Wednesdays are simplicity days at SimpleProductivity blog.
There are things that we do repeatedly that follow the same pattern. Most of the time, simple checklists will suffice because you just need to know if you did a task. However, I have recently run into three situations where I needed to record more information about the tasks so I didn’t lose track of things. Here is how I simplified tracking these repeating events:
To make this clearer, I’m going to use a concrete example so you can visualize what I am talking about.
I am a Girl Scout leader. That means I have to plan meetings, give appropriate notice, and if we are taking the girls out of our normal meeting spot, I have to get approval for the trip, get parent permission slips, line up transportation and arrange for chaperones. For normal meetings I have to know what badges we are working on, any supplies needed, and who is responsible for running the meeting.
Gather The Information
The first step is to make a list of the information that is needed. For the Girl Scout meetings, it is as follows:
- Date of the meeting.
- Place of the meeting.
- Time. (this will vary if it is a field trip)
- Person leading the meeting.
- Date RSVP due. (We require everyone to respond to all meetings so we have appropriate amounts of materials)
- Date the RSVP was sent to the parents.
- Date the trip approval paperwork was sent.
- Date approval received.
- Patches ordered?
- Patches received?
- Date permission slip sent to parents.
- List of girls who have returned the signed permission slip.
- Supplies needed.
- Things to prepare.
Make A Form
As you can see, the above information is more complex than just a simple checklist. I have dates, checklists and lists all within that information.
The easiest way for me to keep track of this is to make a form. Since I keep my Girl Scout planning in a section of my regular planner, I made the form with that intention; I could have just as easily have made a separate Girl Scout planner in a binder to be kept with the scout supplies.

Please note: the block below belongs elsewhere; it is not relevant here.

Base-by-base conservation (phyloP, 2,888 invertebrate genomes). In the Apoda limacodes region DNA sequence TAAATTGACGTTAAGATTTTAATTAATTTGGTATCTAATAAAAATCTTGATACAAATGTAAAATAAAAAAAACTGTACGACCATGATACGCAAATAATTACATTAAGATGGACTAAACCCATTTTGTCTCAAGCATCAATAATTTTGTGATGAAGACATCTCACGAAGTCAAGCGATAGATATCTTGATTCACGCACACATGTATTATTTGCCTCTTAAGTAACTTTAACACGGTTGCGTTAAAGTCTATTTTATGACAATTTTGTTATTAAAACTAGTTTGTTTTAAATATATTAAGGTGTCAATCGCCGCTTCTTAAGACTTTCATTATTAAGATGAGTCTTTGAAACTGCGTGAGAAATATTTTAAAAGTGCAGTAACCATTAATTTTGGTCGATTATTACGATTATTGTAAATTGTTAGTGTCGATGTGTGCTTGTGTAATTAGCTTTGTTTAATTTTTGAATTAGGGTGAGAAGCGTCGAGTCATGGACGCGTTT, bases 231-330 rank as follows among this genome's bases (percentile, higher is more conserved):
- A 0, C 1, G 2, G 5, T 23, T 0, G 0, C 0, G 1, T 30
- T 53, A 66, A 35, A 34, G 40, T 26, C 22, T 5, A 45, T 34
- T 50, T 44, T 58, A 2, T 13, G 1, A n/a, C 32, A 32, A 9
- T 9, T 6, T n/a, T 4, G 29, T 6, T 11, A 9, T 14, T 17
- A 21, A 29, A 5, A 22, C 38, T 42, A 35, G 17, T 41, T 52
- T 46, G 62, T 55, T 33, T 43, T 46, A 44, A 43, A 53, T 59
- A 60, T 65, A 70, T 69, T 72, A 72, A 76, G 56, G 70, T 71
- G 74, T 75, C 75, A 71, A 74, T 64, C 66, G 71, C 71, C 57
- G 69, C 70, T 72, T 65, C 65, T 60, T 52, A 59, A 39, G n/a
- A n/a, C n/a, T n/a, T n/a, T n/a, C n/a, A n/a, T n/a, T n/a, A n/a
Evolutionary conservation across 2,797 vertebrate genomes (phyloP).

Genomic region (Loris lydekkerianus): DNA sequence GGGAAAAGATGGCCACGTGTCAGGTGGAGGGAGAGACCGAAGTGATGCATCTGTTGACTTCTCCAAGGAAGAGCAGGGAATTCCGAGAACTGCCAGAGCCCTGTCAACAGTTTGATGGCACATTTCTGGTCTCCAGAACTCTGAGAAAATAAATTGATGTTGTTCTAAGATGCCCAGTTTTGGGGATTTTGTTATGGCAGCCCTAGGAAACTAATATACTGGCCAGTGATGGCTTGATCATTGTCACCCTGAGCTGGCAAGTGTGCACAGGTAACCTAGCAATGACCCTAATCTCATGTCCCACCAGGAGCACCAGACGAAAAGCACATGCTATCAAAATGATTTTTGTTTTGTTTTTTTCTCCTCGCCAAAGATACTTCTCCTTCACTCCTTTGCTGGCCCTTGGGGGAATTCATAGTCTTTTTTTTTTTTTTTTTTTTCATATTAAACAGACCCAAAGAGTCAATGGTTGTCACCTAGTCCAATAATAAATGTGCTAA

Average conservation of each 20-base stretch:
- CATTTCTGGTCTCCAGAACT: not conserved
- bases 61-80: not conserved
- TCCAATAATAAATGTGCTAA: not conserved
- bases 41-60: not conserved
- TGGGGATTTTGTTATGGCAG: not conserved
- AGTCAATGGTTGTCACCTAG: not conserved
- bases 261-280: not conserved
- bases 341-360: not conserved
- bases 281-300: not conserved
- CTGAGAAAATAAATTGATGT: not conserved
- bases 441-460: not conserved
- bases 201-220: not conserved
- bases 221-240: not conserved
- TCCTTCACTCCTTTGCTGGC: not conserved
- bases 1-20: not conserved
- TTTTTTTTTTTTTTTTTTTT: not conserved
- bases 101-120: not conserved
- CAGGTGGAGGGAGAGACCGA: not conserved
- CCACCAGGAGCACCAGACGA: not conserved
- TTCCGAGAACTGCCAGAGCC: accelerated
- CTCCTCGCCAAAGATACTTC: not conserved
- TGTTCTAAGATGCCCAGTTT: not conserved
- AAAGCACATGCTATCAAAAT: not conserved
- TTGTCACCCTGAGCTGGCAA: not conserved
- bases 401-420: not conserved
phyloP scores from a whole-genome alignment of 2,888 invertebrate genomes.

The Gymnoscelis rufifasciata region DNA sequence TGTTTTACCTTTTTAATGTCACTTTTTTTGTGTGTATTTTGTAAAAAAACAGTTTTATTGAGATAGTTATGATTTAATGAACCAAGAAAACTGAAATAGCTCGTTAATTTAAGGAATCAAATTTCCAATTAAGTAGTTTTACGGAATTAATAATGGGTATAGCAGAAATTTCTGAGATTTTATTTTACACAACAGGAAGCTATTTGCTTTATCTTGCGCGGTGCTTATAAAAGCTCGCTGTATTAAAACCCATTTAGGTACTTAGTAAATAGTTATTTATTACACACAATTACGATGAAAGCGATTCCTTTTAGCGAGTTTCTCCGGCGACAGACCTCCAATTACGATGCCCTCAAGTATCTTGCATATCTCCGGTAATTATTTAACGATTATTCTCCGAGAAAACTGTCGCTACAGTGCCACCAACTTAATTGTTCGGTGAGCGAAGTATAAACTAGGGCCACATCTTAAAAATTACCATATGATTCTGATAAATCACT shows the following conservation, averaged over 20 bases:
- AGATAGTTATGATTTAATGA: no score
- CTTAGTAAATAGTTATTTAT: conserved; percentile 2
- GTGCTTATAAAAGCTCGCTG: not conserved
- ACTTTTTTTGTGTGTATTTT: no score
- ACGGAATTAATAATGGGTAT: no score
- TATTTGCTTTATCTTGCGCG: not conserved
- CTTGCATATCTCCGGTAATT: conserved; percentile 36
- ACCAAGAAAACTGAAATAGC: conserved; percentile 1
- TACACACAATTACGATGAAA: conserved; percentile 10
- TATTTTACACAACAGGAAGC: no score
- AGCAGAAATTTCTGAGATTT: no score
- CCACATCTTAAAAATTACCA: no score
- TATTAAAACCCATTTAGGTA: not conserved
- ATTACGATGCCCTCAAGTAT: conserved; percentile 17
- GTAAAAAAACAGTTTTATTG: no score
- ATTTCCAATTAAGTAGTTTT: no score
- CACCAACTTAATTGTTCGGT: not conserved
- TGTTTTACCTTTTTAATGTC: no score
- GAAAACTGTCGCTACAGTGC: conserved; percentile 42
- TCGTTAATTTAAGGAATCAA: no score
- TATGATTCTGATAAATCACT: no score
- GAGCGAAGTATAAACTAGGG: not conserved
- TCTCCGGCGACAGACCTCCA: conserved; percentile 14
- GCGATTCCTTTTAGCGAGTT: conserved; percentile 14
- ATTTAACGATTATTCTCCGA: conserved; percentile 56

The form isn’t very complex. I made a table in Word and put in all the information I needed to collect.
Fill A Form For Each Event
Next, I have to keep a form for each event. In some cases it is tempting to skip the form, since we’re doing something that doesn’t require materials at our regular meeting time and place. However, I have found it is in my best interest to know exactly what we did at each meeting so I can meet parent inquiries with definite information. (You wouldn’t believe how many parents claim their daughters have earned badges when they girls weren’t at the meeting).
The other thing that have a form for each meeting gets me is the reminder that I have deadlines. I need 30 days to turn around a trip approval. So my meetings have to be planned out at least 30 days in advance. I also have all the RSVPs set up to automatically notify the parents and I can batch those in the system, saving me time every week; these RSVPs are sometimes dependent on other RSVPs (like for council events) and have varying lead times.
This is the first year I have used this approach. I am using it not only for my Girl Scout meetings, but also keeping track of both guest posts I write and guest posts I receive. I find that I am less likely to forget any part of the planning, and things no longer fall through the cracks.
Can you see any other ways to simplify repeating events? Share below.
Photo by Sean MacEntee